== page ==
October 6, 2009

Aztec Gold

Another one of my "I finally got around to"s, here... this time, Uncharted: Drake's Fortune. I'd known it was supposed to be quite good, but a game with no real innovations, no multiplayer, and an eight hour campaign with little reason to replay I will NOT pay fifty or sixty bucks for. Sorry, you gotta have more than that. So I finally picked it up now that it's a Greatest Hit, and the sequel looks like something I am willing to pay fifty to sixty bucks for. And though it doesn't melt my face with awesome... I am extremely pleased with the game thus far.

It's an extremely derative title, mixing a Prince of Persia-style gameplay of acrobatics and puzzles with a Gears of War inspired combat system and the backdrop of an Indiana Jones move. All of this is good, but it's not one of those titles that you know is going to rock just from the concept. If the team that made it weren't established already, I imagine they would have had a rough time getting the game off the ground. The concept is solid, but it's not very special. It's the execution that makes it so great.

First off, Naughty Dog tells a good story here, though the story is fairly light and typical. It's not the plot that is appealing, it's the well-acted, well-written characters, particularly Drake. He's one of my favorite protagonists I've played in quite some time... certainly in this generation of consoles. He's fun and charming without actually being suave- women hardly fall at his feet; he's very expressive, letting out whoops of success and managing some very delightful "oh no"s- he comes across as a character that is able to make light of any situation while still seeming realistic. As things are happening to him, he's always taking it seriously, but he doesn't stress about what is done. When it's all over, he wants to have a good laugh about it all. It's a great integration of a coping mechanism, and it makes Drake seem very, very human, and all the more likable for it.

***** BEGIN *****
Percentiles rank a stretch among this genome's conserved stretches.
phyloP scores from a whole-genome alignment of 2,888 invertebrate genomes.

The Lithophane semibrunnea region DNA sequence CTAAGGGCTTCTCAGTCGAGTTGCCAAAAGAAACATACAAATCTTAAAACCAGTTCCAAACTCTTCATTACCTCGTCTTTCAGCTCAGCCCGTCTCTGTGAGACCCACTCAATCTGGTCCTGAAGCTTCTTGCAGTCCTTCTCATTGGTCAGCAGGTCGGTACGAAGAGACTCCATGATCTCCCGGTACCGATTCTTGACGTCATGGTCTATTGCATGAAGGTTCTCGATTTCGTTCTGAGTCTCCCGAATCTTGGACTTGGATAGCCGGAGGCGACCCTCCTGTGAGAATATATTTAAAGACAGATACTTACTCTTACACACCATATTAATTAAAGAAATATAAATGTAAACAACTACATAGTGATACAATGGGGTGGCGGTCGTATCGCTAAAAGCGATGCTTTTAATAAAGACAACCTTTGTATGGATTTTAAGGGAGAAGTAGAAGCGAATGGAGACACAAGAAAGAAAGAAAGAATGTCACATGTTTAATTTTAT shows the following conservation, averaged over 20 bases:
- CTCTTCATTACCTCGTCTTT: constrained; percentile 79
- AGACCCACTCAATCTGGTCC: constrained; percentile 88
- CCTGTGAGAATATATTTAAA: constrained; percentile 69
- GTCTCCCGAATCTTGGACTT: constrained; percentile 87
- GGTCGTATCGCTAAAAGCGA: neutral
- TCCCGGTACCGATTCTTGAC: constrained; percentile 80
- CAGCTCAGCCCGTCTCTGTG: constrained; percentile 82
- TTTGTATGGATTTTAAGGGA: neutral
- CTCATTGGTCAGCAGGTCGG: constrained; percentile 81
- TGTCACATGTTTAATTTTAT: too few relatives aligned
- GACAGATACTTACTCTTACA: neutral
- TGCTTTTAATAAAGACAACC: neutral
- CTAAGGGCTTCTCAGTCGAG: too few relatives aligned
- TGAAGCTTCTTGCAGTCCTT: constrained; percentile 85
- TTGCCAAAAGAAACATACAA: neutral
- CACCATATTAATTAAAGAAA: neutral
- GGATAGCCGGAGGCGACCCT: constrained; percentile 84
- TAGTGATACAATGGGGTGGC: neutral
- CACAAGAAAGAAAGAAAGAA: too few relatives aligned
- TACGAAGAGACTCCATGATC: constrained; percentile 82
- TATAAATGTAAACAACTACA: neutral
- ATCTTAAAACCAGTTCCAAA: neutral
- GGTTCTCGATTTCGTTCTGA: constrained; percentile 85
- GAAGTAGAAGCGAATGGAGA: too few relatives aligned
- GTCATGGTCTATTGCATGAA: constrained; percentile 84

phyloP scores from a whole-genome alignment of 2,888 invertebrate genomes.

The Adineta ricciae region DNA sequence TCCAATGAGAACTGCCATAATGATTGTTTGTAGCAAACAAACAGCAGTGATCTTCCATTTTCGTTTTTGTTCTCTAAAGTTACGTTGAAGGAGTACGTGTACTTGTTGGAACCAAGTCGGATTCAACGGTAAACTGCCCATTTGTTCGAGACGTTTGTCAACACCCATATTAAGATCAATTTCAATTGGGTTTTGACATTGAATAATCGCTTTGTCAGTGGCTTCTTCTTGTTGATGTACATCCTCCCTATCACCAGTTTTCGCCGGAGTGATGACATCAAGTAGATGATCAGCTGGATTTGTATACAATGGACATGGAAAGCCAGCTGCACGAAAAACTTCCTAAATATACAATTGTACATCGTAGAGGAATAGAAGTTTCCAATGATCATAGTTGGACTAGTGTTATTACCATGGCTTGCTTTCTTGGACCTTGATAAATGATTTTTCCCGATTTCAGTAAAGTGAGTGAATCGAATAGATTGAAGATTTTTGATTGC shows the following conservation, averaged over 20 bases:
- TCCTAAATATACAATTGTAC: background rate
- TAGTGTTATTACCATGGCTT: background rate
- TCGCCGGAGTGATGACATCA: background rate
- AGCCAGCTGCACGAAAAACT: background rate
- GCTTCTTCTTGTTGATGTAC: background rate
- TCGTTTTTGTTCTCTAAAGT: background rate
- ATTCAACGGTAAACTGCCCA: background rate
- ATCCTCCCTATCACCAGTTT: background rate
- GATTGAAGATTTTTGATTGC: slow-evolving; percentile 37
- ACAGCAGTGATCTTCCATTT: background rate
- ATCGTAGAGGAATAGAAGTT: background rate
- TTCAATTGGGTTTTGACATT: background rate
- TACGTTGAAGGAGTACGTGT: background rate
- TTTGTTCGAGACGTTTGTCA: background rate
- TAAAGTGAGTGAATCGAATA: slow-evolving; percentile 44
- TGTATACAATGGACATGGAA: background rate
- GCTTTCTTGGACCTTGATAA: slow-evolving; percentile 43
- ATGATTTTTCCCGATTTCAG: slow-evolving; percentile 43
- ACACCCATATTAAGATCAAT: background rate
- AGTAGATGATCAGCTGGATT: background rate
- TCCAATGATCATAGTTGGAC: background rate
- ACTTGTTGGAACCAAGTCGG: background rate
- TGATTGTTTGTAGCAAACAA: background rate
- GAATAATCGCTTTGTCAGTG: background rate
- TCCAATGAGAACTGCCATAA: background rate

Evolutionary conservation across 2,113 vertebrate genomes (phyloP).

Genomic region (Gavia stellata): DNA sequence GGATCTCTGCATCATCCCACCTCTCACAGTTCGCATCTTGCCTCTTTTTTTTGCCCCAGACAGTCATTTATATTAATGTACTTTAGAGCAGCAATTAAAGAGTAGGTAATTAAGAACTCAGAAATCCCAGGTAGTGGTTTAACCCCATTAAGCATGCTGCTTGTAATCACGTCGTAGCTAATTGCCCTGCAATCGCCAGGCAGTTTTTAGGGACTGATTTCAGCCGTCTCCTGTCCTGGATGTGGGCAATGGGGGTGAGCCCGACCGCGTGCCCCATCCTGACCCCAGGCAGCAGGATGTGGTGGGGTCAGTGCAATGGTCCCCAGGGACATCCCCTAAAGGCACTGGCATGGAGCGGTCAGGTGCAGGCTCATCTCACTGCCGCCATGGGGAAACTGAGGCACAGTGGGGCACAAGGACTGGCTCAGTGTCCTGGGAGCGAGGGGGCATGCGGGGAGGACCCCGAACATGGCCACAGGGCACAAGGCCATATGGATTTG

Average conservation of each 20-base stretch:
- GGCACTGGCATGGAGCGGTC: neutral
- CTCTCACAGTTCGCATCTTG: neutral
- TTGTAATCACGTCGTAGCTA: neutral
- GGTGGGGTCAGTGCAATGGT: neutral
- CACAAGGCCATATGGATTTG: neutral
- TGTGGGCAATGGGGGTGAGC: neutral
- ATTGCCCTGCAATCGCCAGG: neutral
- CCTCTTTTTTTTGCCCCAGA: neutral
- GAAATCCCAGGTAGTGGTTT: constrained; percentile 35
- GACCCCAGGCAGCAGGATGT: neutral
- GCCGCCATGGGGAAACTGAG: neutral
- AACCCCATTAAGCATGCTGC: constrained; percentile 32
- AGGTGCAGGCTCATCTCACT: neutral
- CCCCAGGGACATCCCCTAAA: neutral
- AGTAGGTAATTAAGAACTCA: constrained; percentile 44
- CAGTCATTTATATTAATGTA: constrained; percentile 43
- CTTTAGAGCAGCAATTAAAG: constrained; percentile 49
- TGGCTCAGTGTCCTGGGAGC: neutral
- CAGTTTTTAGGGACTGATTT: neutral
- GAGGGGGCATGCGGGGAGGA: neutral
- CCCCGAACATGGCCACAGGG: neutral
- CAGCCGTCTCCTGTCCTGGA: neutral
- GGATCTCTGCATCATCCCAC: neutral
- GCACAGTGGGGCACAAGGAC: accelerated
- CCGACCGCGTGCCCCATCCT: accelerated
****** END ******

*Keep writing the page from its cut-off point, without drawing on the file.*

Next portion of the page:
Another point worth noting... I very, very rarely note graphics. Really, pretty graphics are nice, but that is not at all a priority to me. But Uncharted... it really astonished me. The first time I came out of a lake, and realized that not only were Drake's clothes actually wet, but they were actually wrinkling in response to his actions... I was just blown away. It's not poly count here, though the poly count is really something... it's cleverly applied physics and, not exaggerating, perhaps the best animations I have ever seen. Any action you do, there are multiple animations for. For some very basic actions, there are seemingly a dozen or more. It's staggering, and it really makes the game feel like a movie, feel great to watch.

The gunplay is simple but fun, the puzzles are challenging enough to make you think, but not hard enough to break the follow and momentum, and the acrobatics are delightful. Cutscenes, too, are wonderful, if only to experience more of Nolan North's awesome Nathan Drake. Seriously, if anyone but this man lands the role for Drake in the Uncharted movie (unless it's Nathan Fillion, that would rock too) I really don't think I'll see it, despite what a natural fit Uncharted and a movie are. There are no amazing new ideas for the industry, no moments of mind-blowing art design- the level designers set up some very beautiful vistas over and over, but they are not going to change the industry (no offense, they really are very gorgeous!). It's not a game that is going (or did, I suppose) to really advance game design. What it succeeds at is being a technically excellent, fun to watch, delightful to play, relentless single player game with excellent mechanics and characters, and some truly remarkable animation.

I was watching a Gametrailers.com review of the second, actually, and they summed it up quite nicely- the Uncharted games are a perfect condensation of the best ideas to come out of gaming in recent years, basically. And you know... that's not a bad way to spend sixty bucks. I suppose I would have paid full price for this game after all.

No comments:

Post a Comment